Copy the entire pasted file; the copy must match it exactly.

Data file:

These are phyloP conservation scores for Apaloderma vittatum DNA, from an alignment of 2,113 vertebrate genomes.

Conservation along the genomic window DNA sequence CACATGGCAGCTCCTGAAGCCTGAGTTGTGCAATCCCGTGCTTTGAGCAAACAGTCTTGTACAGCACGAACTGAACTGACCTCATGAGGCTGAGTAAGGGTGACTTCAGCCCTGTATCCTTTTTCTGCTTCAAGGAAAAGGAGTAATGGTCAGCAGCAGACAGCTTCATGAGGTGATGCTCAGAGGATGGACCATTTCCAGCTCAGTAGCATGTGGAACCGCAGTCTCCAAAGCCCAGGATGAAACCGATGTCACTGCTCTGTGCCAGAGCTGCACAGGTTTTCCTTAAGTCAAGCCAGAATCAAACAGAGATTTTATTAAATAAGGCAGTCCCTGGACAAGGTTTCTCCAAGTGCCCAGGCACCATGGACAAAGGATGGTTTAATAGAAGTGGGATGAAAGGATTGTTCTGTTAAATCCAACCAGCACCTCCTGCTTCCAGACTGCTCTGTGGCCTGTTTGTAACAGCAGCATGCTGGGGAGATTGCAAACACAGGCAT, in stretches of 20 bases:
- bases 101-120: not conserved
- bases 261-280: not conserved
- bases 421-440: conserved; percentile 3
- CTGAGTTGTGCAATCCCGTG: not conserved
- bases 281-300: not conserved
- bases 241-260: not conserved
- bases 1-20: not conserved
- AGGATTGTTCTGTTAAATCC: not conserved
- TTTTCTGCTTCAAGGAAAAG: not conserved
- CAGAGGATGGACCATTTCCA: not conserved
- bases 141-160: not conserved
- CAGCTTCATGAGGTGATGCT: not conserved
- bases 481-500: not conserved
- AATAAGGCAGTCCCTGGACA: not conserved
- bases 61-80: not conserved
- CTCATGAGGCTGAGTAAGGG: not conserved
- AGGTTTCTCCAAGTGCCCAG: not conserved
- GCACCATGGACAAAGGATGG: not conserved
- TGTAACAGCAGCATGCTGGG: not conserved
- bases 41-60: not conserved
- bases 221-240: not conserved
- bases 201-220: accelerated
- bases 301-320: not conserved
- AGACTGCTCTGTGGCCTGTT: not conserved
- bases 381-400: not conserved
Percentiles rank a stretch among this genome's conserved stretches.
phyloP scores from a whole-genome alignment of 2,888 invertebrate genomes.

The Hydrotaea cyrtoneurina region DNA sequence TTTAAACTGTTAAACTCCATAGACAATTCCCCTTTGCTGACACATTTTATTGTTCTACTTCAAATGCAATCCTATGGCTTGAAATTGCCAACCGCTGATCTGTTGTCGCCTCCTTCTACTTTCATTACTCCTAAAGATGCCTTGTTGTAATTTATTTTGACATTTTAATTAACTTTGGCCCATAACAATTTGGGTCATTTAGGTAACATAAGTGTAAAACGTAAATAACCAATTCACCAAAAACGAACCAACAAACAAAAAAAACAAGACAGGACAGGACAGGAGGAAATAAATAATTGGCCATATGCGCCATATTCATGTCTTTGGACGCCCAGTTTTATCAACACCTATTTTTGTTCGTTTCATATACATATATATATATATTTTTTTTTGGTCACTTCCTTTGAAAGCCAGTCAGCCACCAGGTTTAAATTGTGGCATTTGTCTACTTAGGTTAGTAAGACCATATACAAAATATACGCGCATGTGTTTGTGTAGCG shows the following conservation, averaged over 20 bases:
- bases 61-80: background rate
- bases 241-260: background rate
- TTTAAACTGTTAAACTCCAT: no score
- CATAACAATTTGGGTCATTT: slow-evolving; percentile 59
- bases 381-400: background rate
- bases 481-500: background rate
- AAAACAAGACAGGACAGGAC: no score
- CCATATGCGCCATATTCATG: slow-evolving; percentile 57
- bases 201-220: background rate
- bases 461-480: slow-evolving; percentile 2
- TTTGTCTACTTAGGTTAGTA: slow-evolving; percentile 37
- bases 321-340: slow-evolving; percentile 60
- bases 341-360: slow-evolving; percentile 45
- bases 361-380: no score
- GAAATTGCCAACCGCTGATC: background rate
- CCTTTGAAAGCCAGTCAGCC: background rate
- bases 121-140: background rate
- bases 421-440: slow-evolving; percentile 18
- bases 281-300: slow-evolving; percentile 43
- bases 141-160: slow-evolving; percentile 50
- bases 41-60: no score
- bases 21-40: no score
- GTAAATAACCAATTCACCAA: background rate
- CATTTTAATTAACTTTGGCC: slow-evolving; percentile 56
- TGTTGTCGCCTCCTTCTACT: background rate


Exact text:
These are phyloP conservation scores for Apaloderma vittatum DNA, from an alignment of 2,113 vertebrate genomes.

Conservation along the genomic window DNA sequence CACATGGCAGCTCCTGAAGCCTGAGTTGTGCAATCCCGTGCTTTGAGCAAACAGTCTTGTACAGCACGAACTGAACTGACCTCATGAGGCTGAGTAAGGGTGACTTCAGCCCTGTATCCTTTTTCTGCTTCAAGGAAAAGGAGTAATGGTCAGCAGCAGACAGCTTCATGAGGTGATGCTCAGAGGATGGACCATTTCCAGCTCAGTAGCATGTGGAACCGCAGTCTCCAAAGCCCAGGATGAAACCGATGTCACTGCTCTGTGCCAGAGCTGCACAGGTTTTCCTTAAGTCAAGCCAGAATCAAACAGAGATTTTATTAAATAAGGCAGTCCCTGGACAAGGTTTCTCCAAGTGCCCAGGCACCATGGACAAAGGATGGTTTAATAGAAGTGGGATGAAAGGATTGTTCTGTTAAATCCAACCAGCACCTCCTGCTTCCAGACTGCTCTGTGGCCTGTTTGTAACAGCAGCATGCTGGGGAGATTGCAAACACAGGCAT, in stretches of 20 bases:
- bases 101-120: not conserved
- bases 261-280: not conserved
- bases 421-440: conserved; percentile 3
- CTGAGTTGTGCAATCCCGTG: not conserved
- bases 281-300: not conserved
- bases 241-260: not conserved
- bases 1-20: not conserved
- AGGATTGTTCTGTTAAATCC: not conserved
- TTTTCTGCTTCAAGGAAAAG: not conserved
- CAGAGGATGGACCATTTCCA: not conserved
- bases 141-160: not conserved
- CAGCTTCATGAGGTGATGCT: not conserved
- bases 481-500: not conserved
- AATAAGGCAGTCCCTGGACA: not conserved
- bases 61-80: not conserved
- CTCATGAGGCTGAGTAAGGG: not conserved
- AGGTTTCTCCAAGTGCCCAG: not conserved
- GCACCATGGACAAAGGATGG: not conserved
- TGTAACAGCAGCATGCTGGG: not conserved
- bases 41-60: not conserved
- bases 221-240: not conserved
- bases 201-220: accelerated
- bases 301-320: not conserved
- AGACTGCTCTGTGGCCTGTT: not conserved
- bases 381-400: not conserved
Percentiles rank a stretch among this genome's conserved stretches.
phyloP scores from a whole-genome alignment of 2,888 invertebrate genomes.

The Hydrotaea cyrtoneurina region DNA sequence TTTAAACTGTTAAACTCCATAGACAATTCCCCTTTGCTGACACATTTTATTGTTCTACTTCAAATGCAATCCTATGGCTTGAAATTGCCAACCGCTGATCTGTTGTCGCCTCCTTCTACTTTCATTACTCCTAAAGATGCCTTGTTGTAATTTATTTTGACATTTTAATTAACTTTGGCCCATAACAATTTGGGTCATTTAGGTAACATAAGTGTAAAACGTAAATAACCAATTCACCAAAAACGAACCAACAAACAAAAAAAACAAGACAGGACAGGACAGGAGGAAATAAATAATTGGCCATATGCGCCATATTCATGTCTTTGGACGCCCAGTTTTATCAACACCTATTTTTGTTCGTTTCATATACATATATATATATATTTTTTTTTGGTCACTTCCTTTGAAAGCCAGTCAGCCACCAGGTTTAAATTGTGGCATTTGTCTACTTAGGTTAGTAAGACCATATACAAAATATACGCGCATGTGTTTGTGTAGCG shows the following conservation, averaged over 20 bases:
- bases 61-80: background rate
- bases 241-260: background rate
- TTTAAACTGTTAAACTCCAT: no score
- CATAACAATTTGGGTCATTT: slow-evolving; percentile 59
- bases 381-400: background rate
- bases 481-500: background rate
- AAAACAAGACAGGACAGGAC: no score
- CCATATGCGCCATATTCATG: slow-evolving; percentile 57
- bases 201-220: background rate
- bases 461-480: slow-evolving; percentile 2
- TTTGTCTACTTAGGTTAGTA: slow-evolving; percentile 37
- bases 321-340: slow-evolving; percentile 60
- bases 341-360: slow-evolving; percentile 45
- bases 361-380: no score
- GAAATTGCCAACCGCTGATC: background rate
- CCTTTGAAAGCCAGTCAGCC: background rate
- bases 121-140: background rate
- bases 421-440: slow-evolving; percentile 18
- bases 281-300: slow-evolving; percentile 43
- bases 141-160: slow-evolving; percentile 50
- bases 41-60: no score
- bases 21-40: no score
- GTAAATAACCAATTCACCAA: background rate
- CATTTTAATTAACTTTGGCC: slow-evolving; percentile 56
- TGTTGTCGCCTCCTTCTACT: background rate